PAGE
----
Aussies help with boxing

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BOXING in the South Pacific Islands region is headed for a brighter and safer future, if expert and technical assistance provided by Boxing Australia takes off in a big way.
Stemming from an understanding established during the Arafura Games early this year between the president of Oceania Boxing Confederation, PNG’s own head of amateur boxing Lohial Nuau and Boxing Australia, Australia will provide coaching and technical assistance to Pacific Islands countries over the next couple of years.
Nuau said yesterday that Australia was a powerhouse in the sport of boxing and the islands nations could learn well and benefit from its expertise and technical assistance.
True to their word, Boxing Australia commenced their part of the deal last week with the head of their national boxing development programme, based at the Australian Institute of Sport and assistant Australia coach, Don Abnett, and his team of officials visiting and conducting selected boxing courses for NCD and Kairuku boxing associations in Port Moresby.
Nuau explained that this was a pilot project and its success and continuation would depend on how the Pacific Islanders adapted and responded to it.He said the PNG Amateur Boxing Union hopes to  conduct a similar course at a later date in a nominated centre for all the affiliated members to attend.
“As the biggest Pacific Island nation, it was agreed that the project be conducted here initially and if proven successful, OBC would extend it to other island countries over the coming months.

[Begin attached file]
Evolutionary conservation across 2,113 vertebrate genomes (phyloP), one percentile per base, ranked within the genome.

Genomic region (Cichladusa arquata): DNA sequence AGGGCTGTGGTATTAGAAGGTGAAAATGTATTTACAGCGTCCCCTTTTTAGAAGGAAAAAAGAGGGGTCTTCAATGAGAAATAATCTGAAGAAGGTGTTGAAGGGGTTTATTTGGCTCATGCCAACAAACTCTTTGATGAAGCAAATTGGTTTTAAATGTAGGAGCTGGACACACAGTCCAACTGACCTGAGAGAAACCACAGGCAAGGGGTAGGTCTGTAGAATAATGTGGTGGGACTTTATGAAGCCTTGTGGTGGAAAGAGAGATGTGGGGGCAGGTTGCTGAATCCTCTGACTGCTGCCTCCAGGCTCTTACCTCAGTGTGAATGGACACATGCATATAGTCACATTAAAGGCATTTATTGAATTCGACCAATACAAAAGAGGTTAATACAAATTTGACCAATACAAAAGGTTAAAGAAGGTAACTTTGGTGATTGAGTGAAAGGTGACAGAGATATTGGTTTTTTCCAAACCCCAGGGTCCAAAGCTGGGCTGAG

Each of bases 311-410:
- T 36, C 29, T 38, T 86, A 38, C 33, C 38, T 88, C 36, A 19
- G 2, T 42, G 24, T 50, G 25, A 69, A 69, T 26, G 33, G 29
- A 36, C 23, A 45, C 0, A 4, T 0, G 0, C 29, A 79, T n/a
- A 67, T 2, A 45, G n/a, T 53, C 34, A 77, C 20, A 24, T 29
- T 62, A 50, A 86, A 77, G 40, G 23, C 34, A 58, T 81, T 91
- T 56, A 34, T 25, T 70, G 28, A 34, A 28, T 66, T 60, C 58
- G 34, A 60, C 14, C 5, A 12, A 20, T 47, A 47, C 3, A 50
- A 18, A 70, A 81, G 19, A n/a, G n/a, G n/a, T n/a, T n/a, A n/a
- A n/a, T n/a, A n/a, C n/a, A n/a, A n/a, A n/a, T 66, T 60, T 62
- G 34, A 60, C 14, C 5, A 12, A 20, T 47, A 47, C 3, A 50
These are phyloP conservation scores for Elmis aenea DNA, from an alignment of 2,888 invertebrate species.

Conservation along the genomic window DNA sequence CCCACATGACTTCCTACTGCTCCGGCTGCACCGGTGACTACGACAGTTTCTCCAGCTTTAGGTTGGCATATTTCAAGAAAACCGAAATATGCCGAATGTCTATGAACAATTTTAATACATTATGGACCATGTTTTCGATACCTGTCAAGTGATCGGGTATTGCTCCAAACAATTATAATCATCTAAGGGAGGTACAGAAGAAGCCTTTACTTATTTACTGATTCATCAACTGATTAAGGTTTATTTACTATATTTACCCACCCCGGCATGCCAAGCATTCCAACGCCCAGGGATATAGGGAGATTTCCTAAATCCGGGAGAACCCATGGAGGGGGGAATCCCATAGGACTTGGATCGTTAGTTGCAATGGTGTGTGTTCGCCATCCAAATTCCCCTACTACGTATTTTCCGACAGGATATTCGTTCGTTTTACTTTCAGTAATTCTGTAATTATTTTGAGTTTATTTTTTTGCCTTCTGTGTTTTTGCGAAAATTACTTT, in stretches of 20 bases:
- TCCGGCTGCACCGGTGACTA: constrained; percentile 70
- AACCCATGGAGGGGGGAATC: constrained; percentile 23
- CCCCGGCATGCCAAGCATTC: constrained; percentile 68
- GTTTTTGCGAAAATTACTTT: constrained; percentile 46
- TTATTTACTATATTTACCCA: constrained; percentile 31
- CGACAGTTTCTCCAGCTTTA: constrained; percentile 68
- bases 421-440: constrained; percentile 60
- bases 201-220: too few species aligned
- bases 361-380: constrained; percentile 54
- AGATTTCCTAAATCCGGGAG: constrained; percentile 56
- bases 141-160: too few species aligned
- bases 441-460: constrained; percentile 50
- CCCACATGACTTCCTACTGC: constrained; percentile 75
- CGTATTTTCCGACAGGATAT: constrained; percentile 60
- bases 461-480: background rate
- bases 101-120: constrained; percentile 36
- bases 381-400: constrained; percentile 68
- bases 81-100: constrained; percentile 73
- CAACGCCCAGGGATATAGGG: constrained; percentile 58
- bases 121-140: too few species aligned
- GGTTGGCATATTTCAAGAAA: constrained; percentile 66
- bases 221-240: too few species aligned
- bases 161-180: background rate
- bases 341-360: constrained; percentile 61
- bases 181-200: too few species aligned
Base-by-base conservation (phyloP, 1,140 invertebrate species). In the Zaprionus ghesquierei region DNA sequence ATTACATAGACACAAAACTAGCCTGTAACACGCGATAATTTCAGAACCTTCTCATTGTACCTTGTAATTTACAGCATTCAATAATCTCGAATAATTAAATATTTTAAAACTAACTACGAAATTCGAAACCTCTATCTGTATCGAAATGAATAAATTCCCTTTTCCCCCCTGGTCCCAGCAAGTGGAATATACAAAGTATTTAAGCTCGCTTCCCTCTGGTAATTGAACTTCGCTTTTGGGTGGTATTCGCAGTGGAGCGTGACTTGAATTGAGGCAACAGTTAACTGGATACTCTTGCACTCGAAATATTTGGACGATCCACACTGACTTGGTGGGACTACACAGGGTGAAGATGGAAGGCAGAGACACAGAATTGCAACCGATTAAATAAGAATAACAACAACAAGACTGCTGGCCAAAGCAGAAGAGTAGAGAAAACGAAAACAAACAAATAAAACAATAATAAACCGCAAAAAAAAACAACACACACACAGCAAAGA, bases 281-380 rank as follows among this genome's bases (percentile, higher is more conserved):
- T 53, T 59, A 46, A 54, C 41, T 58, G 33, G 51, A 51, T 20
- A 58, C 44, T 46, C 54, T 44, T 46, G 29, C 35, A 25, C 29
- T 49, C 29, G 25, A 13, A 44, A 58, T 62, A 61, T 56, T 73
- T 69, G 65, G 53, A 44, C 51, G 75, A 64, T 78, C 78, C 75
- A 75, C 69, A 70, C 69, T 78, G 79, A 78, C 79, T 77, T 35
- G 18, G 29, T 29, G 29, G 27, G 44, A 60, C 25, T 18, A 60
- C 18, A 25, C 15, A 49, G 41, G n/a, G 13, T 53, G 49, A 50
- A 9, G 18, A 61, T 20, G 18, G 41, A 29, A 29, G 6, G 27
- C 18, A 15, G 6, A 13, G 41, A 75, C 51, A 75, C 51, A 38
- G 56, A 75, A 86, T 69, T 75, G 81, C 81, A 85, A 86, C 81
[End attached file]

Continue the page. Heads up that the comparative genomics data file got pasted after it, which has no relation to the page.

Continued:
Abnett, with Australia boxing team physio Dale Chapman and top Australian and Olympic referee/ judge Wayne Ross are in Port Moresby conducting skills and know-how for local boxers and referees/judges.
Abnett pulled no punches when he stated that PNG boxers have the potential to go as far as the Olympic Games.
“You only needed good skills, coaching and refereeing to get you there,” he said.
“Your referees and judges were quite raw but they were keen to learn more about their roles as technical officials,” he noted.
He said as time progressed and before the week ended, he hoped to identify two or three referees and judges to work, even if it meant sending them for further training at AIS.
PNGABU technical director John Avira welcomed the opportunity saying he would follow up with Boxing Australia and Australia Sports Commission for some of our promising technical officials and boxers to gain further specialist training in Australia.